Parents should know that their state may be rating the quality of their preschool or child care provider. Systems to rate the quality of child care and preschool programs (QRIS, or Quality Rating and Improvement Systems) are in place or under development in 49 of the 50 states and the District of Columbia. There are two important facts to keep in mind:
- Preschools and childcare, both in centers and in family homes, may be rated. However, the systems are largely voluntary, and states have different rules about which providers are eligible for a rating.
- Each state defines “quality” in its own way, and the definitions vary widely.
Most states rate providers on a scale of 1-to-4 or 1-to-5; the higher the number, the higher the quality. But because each state uses a unique rating formula and set of information to measure quality, the same child care center or preschool provider could receive a high rating in one state, and a low rating in another. For example, some states require programs to meet a list of highly specific criteria for each rating level, while other states base ratings on points earned from a variety of factors or a combination of specific criteria and points. Consider:
- In states that use points to determine ratings, two programs with a very different profile of strengths and limitations could both receive the same ratings.
- In states that use highly specific criteria, programs with the same rating levels will be fairly similar in their strengths and limitations.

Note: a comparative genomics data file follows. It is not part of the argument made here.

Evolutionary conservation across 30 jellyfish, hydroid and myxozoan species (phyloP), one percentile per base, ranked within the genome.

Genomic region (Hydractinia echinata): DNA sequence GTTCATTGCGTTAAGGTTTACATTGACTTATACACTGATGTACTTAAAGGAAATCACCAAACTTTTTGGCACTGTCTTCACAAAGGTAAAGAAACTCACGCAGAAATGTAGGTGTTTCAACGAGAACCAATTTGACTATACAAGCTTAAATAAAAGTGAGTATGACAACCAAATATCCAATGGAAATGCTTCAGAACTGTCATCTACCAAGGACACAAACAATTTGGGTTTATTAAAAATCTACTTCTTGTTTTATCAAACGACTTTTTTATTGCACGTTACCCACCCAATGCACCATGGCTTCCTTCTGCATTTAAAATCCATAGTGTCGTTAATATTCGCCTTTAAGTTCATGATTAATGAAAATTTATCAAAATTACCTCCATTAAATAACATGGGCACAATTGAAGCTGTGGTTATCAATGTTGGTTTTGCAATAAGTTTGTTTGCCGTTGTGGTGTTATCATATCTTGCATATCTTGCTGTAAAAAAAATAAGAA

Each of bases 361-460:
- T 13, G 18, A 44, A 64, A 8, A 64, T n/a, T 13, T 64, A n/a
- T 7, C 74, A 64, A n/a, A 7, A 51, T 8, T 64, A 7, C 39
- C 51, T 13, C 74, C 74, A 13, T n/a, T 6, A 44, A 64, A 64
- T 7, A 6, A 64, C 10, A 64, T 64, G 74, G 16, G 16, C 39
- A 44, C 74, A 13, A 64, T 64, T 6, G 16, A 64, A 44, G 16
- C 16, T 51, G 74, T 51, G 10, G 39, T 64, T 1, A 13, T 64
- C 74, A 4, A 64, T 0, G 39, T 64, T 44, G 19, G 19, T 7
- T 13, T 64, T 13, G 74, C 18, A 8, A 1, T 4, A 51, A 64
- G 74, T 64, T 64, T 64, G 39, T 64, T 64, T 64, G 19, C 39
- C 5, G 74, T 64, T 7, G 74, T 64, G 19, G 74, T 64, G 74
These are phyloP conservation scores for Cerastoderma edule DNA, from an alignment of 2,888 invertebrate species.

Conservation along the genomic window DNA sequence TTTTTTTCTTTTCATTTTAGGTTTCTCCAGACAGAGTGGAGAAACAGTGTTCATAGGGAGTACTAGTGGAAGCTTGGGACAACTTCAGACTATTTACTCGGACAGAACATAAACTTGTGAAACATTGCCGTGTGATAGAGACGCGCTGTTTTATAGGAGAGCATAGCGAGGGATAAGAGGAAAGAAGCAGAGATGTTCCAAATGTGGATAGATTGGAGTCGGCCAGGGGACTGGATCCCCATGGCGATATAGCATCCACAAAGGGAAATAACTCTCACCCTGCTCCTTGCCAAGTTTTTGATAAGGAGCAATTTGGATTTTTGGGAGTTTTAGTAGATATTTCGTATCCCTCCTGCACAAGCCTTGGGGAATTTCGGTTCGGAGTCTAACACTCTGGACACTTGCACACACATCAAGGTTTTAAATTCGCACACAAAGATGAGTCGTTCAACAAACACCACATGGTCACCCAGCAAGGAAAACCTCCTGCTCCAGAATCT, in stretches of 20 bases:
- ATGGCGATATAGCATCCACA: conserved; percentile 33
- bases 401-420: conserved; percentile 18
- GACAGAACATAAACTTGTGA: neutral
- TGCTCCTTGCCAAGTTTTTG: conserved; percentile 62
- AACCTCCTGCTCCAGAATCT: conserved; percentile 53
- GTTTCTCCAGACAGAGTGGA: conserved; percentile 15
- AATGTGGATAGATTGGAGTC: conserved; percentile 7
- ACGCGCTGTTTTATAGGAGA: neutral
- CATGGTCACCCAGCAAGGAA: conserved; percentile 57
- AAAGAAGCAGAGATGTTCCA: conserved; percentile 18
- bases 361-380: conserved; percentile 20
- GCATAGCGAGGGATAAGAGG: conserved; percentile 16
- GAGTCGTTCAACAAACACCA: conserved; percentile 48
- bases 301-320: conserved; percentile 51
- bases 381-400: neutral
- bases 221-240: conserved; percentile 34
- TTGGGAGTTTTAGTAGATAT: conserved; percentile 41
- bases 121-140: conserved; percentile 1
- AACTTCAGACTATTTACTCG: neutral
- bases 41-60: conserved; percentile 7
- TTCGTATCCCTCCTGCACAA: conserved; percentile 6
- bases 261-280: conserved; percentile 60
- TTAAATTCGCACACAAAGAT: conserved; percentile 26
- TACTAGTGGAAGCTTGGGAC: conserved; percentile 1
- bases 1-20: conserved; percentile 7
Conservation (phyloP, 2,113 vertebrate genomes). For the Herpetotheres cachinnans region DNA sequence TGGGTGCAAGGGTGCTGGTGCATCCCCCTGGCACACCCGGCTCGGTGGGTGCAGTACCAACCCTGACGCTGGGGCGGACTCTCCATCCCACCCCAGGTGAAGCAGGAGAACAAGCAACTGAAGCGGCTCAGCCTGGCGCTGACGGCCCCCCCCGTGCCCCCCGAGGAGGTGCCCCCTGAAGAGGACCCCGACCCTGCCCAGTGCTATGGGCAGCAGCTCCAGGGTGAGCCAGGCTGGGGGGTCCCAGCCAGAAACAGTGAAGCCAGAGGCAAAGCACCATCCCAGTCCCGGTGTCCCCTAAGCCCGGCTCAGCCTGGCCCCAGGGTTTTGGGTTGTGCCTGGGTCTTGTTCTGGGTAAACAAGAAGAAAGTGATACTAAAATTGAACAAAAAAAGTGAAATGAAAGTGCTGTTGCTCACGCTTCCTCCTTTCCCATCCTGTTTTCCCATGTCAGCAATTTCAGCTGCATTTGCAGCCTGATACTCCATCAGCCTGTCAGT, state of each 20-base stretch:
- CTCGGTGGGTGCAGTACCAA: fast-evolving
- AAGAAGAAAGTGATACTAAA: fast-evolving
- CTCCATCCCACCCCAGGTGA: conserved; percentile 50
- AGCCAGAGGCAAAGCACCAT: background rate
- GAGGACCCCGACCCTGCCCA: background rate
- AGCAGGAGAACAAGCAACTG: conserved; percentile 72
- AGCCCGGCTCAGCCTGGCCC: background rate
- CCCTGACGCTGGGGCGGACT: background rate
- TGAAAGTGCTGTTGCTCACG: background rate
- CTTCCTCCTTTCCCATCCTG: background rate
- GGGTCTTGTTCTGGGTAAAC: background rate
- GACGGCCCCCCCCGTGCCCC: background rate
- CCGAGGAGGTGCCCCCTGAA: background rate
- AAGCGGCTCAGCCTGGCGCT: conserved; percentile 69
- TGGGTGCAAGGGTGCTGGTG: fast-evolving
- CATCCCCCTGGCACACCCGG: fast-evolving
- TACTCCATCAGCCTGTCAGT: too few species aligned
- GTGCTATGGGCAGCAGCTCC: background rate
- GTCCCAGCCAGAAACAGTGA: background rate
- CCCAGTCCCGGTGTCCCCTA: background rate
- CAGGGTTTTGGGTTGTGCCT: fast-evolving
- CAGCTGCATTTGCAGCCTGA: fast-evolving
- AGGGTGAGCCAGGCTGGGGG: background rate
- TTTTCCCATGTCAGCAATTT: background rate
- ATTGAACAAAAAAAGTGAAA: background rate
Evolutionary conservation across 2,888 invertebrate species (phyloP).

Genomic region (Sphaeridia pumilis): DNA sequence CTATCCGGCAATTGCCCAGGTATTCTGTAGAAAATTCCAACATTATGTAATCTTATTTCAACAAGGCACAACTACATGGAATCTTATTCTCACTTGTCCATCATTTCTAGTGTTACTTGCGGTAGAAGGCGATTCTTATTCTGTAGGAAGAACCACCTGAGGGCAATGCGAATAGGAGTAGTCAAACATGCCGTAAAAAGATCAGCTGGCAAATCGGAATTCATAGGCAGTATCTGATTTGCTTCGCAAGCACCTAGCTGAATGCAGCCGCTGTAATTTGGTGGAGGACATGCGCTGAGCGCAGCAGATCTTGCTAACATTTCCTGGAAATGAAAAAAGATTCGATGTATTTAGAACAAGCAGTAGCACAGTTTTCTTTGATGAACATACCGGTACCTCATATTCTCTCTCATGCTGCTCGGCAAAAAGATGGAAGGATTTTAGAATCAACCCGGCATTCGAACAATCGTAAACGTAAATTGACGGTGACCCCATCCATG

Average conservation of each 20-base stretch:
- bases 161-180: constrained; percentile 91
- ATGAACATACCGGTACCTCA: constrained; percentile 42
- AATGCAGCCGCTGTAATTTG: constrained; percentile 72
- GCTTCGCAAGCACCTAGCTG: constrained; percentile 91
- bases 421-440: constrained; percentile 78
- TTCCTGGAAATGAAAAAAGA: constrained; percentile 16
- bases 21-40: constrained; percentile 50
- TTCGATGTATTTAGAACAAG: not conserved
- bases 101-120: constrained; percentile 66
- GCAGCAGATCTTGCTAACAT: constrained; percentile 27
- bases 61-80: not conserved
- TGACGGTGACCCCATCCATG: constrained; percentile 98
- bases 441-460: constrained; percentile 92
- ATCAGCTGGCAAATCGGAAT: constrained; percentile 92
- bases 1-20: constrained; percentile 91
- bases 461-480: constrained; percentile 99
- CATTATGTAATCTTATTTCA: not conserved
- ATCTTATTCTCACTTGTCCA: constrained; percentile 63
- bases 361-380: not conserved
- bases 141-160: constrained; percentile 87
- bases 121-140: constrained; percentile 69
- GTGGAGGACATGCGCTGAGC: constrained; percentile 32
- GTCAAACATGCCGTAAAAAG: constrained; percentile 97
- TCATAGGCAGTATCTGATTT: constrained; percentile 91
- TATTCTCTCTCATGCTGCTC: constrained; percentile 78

Parents can refer to their state’s Quality Rating and Improvement System website to learn more about what each rating level means in their state, and which providers can participate. However, parents should also know that many state systems are examining their ratings to learn if they make meaningful distinctions among providers, and (here’s what parents want to know) whether their state’s ratings are related to children’s learning and developmental outcomes. Validation and evaluation studies are underway in several states — including AIR work in California and Michigan. Until a state has completed this kind of evaluation, it’s difficult to know how meaningful the state’s quality ratings are. Meanwhile, parents can learn:
- If their preschool or child care provider is rated, and what the rating is;
- What the ratings mean in their state; and
- Whether their state is conducting validation or evaluation research on the rating system.
This blog post was written by Laura Hawkinson and Karen Manship. Hawkinson, a researcher at AIR, is a former childcare teacher and has conducted policy-relevant research on early childhood programs for more than nine years. Manship, a senior research at AIR, focuses on early childhood and K-12 education policy and finance.